Either Groba or Anderson, or both deputies, restrained the Decedent's legs with zip ties. Id. ¶ 29. Plaintiffs also claim that Groba and Anderson otherwise "delay[ed] critical medical treatment for the gunshot wound." Id. Santa Clara County Emergency Medical Services transported the Decedent to Santa Clara Valley Medical Center, where Bresaz, Marshall, and Hayes, as well as other members of the Decedent's family, arrived. Id. ¶ 31. The Decedent died at approximately 3:45 p.m. on December 10, 2013. Id.

B. Procedural History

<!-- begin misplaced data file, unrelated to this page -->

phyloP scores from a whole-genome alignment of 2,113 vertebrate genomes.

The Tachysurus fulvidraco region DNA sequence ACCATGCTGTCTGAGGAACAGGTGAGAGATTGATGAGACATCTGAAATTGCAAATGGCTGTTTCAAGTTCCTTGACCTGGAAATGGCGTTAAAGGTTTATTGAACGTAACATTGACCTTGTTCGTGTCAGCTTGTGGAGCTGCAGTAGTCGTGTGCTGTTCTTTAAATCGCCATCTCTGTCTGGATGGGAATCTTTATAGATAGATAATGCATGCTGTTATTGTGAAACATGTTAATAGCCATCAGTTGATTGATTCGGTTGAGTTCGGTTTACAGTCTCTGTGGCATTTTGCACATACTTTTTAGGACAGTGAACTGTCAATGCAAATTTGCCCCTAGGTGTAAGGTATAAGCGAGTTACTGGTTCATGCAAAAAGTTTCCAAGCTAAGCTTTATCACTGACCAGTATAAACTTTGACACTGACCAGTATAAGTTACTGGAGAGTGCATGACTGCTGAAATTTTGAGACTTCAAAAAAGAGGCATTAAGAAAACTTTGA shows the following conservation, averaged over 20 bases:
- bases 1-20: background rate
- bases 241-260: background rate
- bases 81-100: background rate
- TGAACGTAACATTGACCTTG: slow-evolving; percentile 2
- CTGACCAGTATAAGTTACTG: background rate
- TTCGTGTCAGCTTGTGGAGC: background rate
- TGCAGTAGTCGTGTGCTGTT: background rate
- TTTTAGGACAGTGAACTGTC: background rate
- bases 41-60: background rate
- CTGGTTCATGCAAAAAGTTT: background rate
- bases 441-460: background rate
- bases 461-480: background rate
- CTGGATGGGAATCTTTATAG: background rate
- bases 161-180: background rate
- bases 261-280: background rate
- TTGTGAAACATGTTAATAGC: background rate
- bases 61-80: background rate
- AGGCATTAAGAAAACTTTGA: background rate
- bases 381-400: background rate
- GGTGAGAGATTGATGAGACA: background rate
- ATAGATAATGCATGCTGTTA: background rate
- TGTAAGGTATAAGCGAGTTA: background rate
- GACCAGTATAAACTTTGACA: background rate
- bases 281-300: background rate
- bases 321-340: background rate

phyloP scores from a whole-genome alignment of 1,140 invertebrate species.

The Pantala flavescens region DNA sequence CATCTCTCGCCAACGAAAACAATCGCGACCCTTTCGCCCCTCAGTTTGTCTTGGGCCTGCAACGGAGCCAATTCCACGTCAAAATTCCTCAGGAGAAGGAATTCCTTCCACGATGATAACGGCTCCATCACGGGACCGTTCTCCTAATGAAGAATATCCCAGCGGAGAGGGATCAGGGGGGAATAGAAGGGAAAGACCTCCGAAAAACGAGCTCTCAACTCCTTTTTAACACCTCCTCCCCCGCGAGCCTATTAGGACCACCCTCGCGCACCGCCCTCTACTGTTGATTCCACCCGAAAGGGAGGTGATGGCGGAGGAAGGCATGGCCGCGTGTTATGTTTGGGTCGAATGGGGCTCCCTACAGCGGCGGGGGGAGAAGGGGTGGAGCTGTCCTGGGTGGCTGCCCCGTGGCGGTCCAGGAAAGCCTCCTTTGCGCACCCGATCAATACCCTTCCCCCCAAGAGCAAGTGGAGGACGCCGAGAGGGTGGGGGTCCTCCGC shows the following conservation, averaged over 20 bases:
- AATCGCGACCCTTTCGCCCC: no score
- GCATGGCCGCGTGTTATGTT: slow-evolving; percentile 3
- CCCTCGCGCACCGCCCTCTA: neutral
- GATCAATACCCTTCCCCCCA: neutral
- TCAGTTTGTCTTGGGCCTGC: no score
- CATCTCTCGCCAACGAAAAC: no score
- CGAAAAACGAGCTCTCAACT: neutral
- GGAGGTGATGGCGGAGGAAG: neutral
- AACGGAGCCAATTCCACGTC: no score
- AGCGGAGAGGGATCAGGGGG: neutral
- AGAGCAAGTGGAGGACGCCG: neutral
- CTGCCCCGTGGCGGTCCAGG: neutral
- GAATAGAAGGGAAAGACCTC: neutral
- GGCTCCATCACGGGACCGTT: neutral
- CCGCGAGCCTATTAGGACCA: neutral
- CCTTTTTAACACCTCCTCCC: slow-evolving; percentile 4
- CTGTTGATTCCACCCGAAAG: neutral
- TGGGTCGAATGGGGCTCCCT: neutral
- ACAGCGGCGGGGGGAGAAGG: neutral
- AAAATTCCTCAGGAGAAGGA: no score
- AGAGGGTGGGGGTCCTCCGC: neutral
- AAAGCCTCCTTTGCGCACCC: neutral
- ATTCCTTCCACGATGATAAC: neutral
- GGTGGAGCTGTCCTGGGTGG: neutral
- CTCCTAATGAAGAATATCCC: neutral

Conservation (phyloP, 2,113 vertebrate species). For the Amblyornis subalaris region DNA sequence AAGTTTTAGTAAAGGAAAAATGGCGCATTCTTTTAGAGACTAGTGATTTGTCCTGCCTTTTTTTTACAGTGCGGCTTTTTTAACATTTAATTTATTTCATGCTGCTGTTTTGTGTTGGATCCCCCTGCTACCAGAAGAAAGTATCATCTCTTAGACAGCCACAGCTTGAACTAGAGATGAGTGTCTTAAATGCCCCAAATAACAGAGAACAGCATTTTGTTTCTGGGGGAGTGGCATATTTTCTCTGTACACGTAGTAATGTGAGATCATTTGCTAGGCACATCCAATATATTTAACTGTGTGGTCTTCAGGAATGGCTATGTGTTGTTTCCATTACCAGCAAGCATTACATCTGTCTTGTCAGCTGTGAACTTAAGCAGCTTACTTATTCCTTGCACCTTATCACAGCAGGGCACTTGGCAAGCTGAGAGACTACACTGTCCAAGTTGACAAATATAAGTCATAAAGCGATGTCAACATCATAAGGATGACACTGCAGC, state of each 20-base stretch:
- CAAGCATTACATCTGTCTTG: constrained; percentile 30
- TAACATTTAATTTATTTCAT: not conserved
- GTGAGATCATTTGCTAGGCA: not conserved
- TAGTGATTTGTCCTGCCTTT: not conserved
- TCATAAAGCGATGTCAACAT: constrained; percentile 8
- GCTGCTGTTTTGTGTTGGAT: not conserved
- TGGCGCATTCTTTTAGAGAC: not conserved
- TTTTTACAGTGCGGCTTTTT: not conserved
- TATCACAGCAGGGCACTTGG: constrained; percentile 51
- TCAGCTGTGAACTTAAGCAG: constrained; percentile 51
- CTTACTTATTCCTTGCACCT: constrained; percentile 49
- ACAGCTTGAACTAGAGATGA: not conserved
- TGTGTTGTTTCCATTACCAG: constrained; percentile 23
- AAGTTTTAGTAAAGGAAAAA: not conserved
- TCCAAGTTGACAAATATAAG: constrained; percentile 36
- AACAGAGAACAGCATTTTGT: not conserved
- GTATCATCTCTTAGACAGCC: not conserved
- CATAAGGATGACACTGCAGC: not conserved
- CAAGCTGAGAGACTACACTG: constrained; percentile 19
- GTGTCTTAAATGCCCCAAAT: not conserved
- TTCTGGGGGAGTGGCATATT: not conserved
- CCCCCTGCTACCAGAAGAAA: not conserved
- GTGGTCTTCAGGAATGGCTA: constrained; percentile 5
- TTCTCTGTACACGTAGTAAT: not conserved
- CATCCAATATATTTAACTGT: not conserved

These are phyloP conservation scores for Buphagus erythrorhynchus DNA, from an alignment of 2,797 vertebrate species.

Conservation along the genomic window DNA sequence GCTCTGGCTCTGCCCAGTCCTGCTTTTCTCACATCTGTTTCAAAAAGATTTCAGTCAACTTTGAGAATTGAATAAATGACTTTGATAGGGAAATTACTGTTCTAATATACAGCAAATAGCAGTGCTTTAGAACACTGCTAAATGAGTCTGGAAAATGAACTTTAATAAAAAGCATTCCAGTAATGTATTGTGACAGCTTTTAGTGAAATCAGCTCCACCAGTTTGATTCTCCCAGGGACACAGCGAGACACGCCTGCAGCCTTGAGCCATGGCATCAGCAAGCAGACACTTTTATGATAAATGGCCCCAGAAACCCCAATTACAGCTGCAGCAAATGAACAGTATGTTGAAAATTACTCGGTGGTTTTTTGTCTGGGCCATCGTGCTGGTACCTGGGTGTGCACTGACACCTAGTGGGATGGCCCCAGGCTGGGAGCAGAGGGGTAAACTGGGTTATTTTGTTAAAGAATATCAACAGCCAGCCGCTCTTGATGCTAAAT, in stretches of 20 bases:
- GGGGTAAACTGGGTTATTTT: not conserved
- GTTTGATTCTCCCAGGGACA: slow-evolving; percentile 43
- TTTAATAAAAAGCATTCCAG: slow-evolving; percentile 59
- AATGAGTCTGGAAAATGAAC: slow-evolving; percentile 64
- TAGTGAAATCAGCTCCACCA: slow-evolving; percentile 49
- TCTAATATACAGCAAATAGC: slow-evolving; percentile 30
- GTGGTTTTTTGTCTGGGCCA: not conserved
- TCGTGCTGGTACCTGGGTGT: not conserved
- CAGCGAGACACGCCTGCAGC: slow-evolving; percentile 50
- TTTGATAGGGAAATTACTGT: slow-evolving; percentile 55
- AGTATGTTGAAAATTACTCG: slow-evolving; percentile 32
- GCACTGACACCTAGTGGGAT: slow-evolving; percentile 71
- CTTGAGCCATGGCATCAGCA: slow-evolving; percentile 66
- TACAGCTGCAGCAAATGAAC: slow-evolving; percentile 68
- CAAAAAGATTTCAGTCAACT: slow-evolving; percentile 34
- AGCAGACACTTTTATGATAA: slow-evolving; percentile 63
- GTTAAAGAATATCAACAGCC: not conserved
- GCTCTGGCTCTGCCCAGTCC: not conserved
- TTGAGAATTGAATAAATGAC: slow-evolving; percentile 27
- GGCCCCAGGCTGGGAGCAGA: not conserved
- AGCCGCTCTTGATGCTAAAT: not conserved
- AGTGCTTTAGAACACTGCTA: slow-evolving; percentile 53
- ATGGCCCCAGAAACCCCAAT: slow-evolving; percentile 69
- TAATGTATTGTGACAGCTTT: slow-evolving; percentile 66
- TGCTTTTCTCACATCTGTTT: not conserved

On August 26, 2014, Plaintiffs filed the instant lawsuit in this Court, alleging eleven causes of action under the U.S. Constitution and various federal and state statutes. See Compl. Bresaz, as successor in interest to the Decedent, asserts a cause of action under 42 U.S.C. § 1983 for violations of the Decedent's rights under the Fourth and Fourteenth Amendments of the U.S. Constitution; violation of 42 U.S.C. § 12132, the Americans with Disabilities Act; violation of California Civil Code § 52.1, the Bane Act; intentional and negligent infliction of emotional distress under California Code of Civil Procedure § 377.30; and negligence. Id. ¶¶ 45, 52, 63, 77, 85, 90 & 97. The Plaintiffs collectively assert causes of action under 42 U.S.C. § 1983 and California Code of Civil Procedure § 377.60 for violation of their Fourteenth Amendment right to familial relationships with the Decedent; wrongful death pursuant to California Code of Civil Procedure § 377.60; and violation of California Civil Code § 52.1, the Bane Act. Id. ¶¶ 58, 71 & 82. Marshall individually asserts a cause of action for negligent infliction of emotional distress. Id. ¶ 104.